As mailers learn more about the USPS Intelligent Mail program that begins in May, they see two things repeated over and over in relation to the electronic documentation (eDoc) requirements for the Full-Service option: Mail.dat and Mail.XML. However, very few understand what the differences are between the two. Both specifications are developed by the International Digital Enterprise Alliance (IDEAlliance) — an industry association specializing in technology, supply chain, and best practices for the mailing, printing and publishing industries — and freely available as a service to the mailing industry. The specifications are used to share information among organizations in the mailing supply chain and the Postal Service and their structure and purpose are significantly different.

In the last issue, we discussed the Mail.dat specification and answered some basic questions about what it is, some of its benefits, etc. In this issue we are going to take a similar look at the latest specification from IDEAlliance: Mail.XML. The information presented here will again be in a Q&A format and will provide a basic understanding of the Mail.XML specification and its purpose. A more detailed article, focusing on business communication strategy and services architecture, will be printed in the next edition.

What is XML? XML stands for Extensible Markup Language, and is often defined as "a human-readable way of describing data or structured data." It also means that you can extend a specification with fields — without necessarily impacting your communication software. XML is the current standard of communication between two or more computers over the internet and is the Business-to-Business communication and automation standard. Today, almost all eCommerce occurs through XML.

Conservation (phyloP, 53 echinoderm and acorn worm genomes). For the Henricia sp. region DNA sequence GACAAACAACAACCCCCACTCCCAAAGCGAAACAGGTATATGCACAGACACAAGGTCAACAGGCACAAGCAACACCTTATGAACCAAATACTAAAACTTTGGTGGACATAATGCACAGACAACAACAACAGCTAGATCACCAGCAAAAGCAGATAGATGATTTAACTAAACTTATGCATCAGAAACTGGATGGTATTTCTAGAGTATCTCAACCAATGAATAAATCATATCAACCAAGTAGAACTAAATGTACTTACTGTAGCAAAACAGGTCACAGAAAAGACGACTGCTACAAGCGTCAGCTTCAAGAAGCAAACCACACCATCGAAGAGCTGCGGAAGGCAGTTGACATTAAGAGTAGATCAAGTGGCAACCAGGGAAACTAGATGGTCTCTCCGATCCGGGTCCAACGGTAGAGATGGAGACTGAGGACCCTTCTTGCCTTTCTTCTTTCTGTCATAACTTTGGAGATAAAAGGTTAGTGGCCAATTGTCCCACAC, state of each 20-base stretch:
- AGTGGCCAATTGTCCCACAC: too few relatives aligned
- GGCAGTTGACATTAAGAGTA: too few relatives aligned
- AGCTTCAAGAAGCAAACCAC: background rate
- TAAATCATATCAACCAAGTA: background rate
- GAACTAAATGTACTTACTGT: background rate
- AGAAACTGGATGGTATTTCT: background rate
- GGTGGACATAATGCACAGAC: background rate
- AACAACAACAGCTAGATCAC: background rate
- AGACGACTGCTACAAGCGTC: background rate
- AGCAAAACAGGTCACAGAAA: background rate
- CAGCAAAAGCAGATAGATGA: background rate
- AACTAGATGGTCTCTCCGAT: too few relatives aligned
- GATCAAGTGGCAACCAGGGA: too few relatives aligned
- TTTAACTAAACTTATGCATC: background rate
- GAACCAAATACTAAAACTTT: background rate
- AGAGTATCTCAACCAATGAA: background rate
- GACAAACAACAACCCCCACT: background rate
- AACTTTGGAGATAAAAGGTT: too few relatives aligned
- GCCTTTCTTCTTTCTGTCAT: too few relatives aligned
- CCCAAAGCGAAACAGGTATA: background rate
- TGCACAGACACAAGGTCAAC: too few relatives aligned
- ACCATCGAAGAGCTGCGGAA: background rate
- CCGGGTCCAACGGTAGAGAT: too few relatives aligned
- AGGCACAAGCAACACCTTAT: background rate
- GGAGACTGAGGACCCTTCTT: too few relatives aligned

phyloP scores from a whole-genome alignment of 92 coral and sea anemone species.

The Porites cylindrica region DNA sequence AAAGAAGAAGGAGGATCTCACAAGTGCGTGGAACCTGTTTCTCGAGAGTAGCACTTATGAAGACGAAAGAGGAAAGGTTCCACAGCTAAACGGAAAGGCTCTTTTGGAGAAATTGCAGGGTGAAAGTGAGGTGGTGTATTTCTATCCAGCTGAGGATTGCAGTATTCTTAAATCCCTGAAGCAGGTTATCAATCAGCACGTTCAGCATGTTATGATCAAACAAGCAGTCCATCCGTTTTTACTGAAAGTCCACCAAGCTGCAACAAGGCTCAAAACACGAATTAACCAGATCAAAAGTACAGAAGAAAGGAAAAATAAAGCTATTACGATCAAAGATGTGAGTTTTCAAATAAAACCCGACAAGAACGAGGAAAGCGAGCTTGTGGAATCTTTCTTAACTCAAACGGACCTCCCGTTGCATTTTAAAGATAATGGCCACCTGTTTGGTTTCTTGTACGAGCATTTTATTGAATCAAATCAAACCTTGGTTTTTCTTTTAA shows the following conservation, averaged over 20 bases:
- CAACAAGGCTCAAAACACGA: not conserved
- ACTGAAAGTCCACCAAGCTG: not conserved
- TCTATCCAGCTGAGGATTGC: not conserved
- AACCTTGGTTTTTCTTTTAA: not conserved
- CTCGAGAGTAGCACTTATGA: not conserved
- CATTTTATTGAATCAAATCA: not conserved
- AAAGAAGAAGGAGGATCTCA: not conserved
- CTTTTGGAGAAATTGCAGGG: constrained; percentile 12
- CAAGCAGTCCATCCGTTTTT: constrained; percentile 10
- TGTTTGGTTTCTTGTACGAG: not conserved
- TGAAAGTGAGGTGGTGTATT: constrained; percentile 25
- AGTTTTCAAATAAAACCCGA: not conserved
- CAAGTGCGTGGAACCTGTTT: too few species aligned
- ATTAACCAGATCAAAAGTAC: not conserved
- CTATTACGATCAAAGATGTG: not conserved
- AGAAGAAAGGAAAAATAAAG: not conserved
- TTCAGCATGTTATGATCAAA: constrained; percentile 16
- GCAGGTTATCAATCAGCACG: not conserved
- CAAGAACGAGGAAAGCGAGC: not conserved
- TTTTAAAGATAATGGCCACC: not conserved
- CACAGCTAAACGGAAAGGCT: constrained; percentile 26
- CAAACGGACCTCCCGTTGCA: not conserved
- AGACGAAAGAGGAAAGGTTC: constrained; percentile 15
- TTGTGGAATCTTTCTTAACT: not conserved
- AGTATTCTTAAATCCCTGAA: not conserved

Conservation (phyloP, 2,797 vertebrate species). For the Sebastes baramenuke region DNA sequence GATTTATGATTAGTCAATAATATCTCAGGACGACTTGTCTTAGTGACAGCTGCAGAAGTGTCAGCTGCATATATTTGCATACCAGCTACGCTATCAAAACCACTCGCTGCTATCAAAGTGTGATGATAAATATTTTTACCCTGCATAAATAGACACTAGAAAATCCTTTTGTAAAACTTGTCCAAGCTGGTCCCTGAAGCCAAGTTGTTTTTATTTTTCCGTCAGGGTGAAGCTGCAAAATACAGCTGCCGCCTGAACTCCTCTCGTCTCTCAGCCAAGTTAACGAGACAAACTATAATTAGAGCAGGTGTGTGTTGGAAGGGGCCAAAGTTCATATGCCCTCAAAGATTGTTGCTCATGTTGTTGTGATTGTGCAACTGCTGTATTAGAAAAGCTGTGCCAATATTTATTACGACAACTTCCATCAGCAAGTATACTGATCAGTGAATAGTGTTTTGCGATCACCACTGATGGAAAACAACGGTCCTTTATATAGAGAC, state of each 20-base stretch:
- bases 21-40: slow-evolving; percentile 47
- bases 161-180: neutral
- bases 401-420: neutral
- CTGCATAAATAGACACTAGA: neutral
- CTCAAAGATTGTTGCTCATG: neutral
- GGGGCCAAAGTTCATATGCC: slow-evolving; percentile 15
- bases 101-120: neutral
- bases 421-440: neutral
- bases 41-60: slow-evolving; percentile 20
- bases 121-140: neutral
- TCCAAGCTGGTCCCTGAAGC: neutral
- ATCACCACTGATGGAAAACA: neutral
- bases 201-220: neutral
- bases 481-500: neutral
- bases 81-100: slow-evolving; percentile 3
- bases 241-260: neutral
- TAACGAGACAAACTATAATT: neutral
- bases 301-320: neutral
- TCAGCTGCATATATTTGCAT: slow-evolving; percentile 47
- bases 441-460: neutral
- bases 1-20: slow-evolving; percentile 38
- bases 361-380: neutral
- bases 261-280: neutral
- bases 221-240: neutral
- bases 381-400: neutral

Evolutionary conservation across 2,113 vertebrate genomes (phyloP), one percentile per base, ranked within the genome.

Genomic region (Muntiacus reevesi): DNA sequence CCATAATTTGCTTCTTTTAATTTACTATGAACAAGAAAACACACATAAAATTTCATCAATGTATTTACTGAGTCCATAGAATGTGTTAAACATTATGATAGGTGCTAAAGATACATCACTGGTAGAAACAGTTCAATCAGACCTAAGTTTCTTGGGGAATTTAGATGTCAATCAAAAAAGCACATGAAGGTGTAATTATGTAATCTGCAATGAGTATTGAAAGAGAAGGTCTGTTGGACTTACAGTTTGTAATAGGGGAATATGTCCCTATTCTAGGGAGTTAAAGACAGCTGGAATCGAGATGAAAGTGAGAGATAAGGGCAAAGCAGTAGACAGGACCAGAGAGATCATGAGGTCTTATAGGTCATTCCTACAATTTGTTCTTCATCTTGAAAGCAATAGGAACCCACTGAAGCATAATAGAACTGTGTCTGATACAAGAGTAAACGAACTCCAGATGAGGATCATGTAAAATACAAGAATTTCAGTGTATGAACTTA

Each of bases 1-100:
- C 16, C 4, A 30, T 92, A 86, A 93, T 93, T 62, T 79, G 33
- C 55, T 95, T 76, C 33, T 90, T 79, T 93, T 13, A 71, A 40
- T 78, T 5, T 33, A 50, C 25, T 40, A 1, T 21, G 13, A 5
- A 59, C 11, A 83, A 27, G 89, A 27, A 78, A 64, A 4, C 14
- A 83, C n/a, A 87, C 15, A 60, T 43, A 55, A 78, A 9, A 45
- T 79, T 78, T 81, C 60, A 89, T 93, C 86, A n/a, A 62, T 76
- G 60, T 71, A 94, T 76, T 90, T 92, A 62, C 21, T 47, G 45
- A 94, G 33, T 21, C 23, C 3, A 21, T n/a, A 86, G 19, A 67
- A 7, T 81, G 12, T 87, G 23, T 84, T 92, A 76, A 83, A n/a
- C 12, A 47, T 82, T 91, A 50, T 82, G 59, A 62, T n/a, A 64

What is Mail.XML? Mail.XML, which really began several years ago as the Transaction Messaging specification, is an XML-based communication specification developed by the IDEAlliance in collaboration with the USPS to automate business processes and communication wherever possible. Mail.XML is a messaging protocol that enables two-way communication between parties in the mailing supply chain and is designed to increase efficiency and lower costs by removing many manual data entry processes and enabling quick, near real-time communication between business partners. The core focus of Mail.XML is light-weight, business-function-specific communication where computers are "talking" with each other.

What information is Mail.XML communicating? Mail.XML uses the comprehensive Mail.dat database to communicate mailing related information and specific transactions between members of the mailing supply chain, i.e., buying of services for printing, manufacturing, and transportation processes. In addition, the information communicated to and from the USPS supports mail verification, acceptance, and induction processes.

What types of messages does Mail.XML support? Mail.XML currently supports container-based scheduling, pick up and drop off business processes, as well as identifying different business entities responsible for performing different services such as quality of mailing, address correction, and delivery confirmation on a mailing. Mail.XML also supports the communication of eDoc with the PostalOne! system.